Time Waits for No Man: The Impact of Age on Male Fertility
Progress Educational Trust
Great Hall, Royal College of Physicians of Edinburgh, 9 Queen Street, Edinburgh EH2 1JQ
9 May 2018 - 5.45pm (refreshments), 6.30pm-8pm (panel discussion)
The event will be chaired by Dr Jane Stewart (Chair of the British Fertility Society), with speakers including Professor Allan Pacey (Trustee at PET), Professor Christopher Barratt (Head of the Reproductive Medicine Group at the University of Dundee), Professor Richard Sharpe (Principal Investigator at the Medical Research Council's Centre for Reproductive Health) and Dr Sarah Martins Da Silva (Consultant Gynaecologist at Ninewells Hospital and Medical School).
Attendance is free, but advance booking is required. Book your place now by emailing firstname.lastname@example.org
If tweeting about this event, please use the hashtag #PETmalefertility
It has been 40 years since the American journalist Richard Cohen first popularised the phrase 'biological clock', as a way of conveying the decline of fertility with age. This phrase was originally used exclusively in relation to women, but is now increasingly used in relation to men.
Men's biological clocks are not as obvious as those of women - sperm is produced on an ongoing basis throughout a man's life (whereas a woman's lifetime supply of eggs is produced before her birth), there is no definitive 'manopause' beyond which men cannot conceive, and there is no monthly cycle to remind men that their clock is ticking. Nonetheless, age does have a drastic and underappreciated impact on male fertility.
Both the quantity (semen volume and sperm concentration) and the quality (motility and morphology) of sperm produced by a man will diminish with his age - sooner or later, it will become more difficult for him to conceive a child. Men who are fertile early in life are liable to become subfertile or infertile in later life, while men who are already subfertile early in life are liable to see their fertility decline even further.
When an older man does succeed in conceiving a child, the difficulties posed by his age may not be over. Greater age brings an increase in the number of mutations in a man's sperm, which in turn can threaten the health of the pregnancy (there is an elevated risk of miscarriage) and the health of any resulting child (there is an elevated risk of the child having congenital disease or a psychiatric condition).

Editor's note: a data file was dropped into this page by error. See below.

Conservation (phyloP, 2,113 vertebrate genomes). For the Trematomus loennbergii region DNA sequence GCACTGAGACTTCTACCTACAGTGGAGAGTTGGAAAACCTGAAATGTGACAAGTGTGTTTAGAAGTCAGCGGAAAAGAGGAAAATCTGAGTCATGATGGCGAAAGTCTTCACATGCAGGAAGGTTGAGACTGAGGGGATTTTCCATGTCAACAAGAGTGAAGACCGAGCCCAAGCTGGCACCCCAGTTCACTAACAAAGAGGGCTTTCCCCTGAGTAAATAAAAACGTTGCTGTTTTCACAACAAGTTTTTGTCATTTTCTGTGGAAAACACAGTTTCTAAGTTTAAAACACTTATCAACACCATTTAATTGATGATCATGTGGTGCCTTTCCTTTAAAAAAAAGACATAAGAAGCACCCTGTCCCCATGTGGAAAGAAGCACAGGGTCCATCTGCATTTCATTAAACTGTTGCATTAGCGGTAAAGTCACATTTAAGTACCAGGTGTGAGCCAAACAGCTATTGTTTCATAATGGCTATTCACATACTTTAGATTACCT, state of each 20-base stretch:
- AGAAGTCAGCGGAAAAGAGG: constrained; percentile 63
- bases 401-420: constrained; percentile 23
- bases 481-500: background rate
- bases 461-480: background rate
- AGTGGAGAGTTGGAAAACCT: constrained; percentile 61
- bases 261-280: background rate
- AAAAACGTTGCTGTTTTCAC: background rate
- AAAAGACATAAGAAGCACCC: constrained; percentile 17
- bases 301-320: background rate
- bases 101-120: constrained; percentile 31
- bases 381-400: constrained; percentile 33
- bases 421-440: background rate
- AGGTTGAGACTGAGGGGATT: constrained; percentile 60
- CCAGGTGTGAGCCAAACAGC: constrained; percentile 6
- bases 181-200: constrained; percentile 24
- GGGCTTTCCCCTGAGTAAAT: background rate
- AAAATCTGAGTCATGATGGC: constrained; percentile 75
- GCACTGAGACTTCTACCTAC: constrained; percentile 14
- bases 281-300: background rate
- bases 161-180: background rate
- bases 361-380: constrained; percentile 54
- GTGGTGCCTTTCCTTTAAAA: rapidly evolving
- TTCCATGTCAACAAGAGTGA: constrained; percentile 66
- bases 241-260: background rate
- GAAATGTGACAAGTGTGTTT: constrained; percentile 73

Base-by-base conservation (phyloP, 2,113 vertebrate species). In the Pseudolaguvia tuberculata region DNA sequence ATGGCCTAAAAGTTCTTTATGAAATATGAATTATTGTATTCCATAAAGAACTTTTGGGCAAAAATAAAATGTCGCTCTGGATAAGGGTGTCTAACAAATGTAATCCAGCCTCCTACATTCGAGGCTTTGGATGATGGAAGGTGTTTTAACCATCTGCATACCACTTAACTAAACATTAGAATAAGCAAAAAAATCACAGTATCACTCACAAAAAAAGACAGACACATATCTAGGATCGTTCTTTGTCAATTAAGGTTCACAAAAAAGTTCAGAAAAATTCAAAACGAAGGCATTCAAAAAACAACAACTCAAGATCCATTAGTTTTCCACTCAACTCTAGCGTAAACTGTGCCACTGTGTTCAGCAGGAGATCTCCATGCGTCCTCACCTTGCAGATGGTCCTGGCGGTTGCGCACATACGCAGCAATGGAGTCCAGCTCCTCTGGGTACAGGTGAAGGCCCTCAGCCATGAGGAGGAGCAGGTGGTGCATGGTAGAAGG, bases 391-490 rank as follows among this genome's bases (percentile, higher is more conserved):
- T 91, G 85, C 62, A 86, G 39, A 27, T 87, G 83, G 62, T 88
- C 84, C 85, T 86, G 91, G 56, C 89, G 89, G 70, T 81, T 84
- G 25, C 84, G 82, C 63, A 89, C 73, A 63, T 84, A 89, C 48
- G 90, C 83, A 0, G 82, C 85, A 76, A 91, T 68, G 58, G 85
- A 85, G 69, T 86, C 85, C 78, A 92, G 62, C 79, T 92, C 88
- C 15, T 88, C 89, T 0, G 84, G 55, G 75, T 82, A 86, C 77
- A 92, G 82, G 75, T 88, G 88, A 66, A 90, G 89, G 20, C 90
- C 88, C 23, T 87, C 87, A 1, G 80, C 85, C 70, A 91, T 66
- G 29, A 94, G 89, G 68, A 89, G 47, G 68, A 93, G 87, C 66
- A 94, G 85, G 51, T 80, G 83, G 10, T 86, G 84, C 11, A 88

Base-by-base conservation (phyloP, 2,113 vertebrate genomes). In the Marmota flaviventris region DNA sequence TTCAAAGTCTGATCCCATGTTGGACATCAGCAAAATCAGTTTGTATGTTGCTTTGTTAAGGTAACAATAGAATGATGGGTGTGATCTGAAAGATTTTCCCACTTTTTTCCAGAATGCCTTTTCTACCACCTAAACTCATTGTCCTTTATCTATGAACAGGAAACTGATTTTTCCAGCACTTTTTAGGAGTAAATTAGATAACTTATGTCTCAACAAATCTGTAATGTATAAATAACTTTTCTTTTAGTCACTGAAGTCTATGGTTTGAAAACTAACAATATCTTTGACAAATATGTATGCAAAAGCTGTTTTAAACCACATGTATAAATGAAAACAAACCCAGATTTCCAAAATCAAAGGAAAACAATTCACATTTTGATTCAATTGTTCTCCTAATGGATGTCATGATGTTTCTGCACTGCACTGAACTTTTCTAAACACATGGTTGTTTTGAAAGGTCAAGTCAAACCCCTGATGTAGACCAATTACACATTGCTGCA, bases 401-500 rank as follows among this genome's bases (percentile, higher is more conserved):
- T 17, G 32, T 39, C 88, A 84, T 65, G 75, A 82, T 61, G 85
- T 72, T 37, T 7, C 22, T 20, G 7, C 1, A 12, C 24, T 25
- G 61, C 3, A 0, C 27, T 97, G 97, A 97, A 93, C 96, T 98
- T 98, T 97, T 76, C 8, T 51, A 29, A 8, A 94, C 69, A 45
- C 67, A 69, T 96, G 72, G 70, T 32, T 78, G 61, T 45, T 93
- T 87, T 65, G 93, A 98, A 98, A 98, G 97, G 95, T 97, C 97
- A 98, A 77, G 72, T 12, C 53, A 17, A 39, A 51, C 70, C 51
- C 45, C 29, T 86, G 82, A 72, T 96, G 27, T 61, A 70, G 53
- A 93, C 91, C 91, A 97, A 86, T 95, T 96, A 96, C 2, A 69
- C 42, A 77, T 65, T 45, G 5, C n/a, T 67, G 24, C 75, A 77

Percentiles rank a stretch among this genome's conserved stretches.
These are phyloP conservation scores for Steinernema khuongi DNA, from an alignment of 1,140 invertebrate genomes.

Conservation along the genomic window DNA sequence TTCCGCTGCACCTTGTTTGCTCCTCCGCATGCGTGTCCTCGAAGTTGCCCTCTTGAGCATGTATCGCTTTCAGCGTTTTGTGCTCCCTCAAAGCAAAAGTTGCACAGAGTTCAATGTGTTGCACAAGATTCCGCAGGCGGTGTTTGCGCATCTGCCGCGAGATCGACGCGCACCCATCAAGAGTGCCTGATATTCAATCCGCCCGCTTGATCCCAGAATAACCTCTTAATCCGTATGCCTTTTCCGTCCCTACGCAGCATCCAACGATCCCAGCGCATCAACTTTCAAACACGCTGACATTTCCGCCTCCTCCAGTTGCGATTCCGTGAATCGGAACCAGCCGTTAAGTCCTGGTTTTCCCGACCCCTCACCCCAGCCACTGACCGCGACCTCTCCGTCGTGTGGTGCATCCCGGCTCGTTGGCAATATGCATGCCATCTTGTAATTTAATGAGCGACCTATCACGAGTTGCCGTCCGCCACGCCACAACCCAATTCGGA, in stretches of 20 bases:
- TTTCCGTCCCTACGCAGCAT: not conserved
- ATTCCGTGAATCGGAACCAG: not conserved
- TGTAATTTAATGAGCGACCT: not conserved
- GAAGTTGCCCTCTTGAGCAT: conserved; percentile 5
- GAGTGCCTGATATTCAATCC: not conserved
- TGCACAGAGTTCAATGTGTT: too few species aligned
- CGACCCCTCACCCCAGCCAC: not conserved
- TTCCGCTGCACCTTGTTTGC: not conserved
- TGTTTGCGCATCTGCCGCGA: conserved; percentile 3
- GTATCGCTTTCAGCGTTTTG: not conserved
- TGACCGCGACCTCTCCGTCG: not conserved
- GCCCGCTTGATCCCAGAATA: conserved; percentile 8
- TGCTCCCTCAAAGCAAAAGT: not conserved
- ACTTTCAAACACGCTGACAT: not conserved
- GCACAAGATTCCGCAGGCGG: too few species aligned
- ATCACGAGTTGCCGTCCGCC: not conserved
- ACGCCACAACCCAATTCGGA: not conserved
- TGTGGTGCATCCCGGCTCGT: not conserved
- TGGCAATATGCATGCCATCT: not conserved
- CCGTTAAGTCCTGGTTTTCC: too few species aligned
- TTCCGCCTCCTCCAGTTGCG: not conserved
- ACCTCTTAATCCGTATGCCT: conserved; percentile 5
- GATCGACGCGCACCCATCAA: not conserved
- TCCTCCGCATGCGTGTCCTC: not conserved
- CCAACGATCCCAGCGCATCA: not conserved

This event will ask:
How can people - men and women alike - achieve a better understanding male fertility in the round, including the way subfertility can be offset or exacerbated by other factors? For example, a man's subfertility may not be an impediment to conceiving a child if he and his female partner are both young, but may become much more of a problem if one or both of them are older.
Should male age be a criterion when judging a couple's eligibility for NHS-funded fertility treatment, as is the case with female age? Is this a logical corollary of the fact that there is a recommended upper age limit for sperm donors in the UK, or would it be an overreaction to the risks and challenges of older fatherhood?
Is age relevant to the advisability of a man cryopreserving (freezing) his sperm, either in anticipation of a natural decline in his fertility or ahead of medical treatment that will compromise his fertility (such as cancer treatment)? Should the age at which a man is permitted to do this, or the age at which he can receive public funding to do this, be limited?
How does the fertility of older men relate to their health more generally? Decreasing quantity and quality of sperm is associated with increasing risk of various diseases, as well as a shortening of life expectancy, but it is not clear whether the decline of male fertility is a cause or a consequence of these other factors.
In the PET tradition, much of the event's running time will be devoted to letting the audience put questions and comments to the speakers.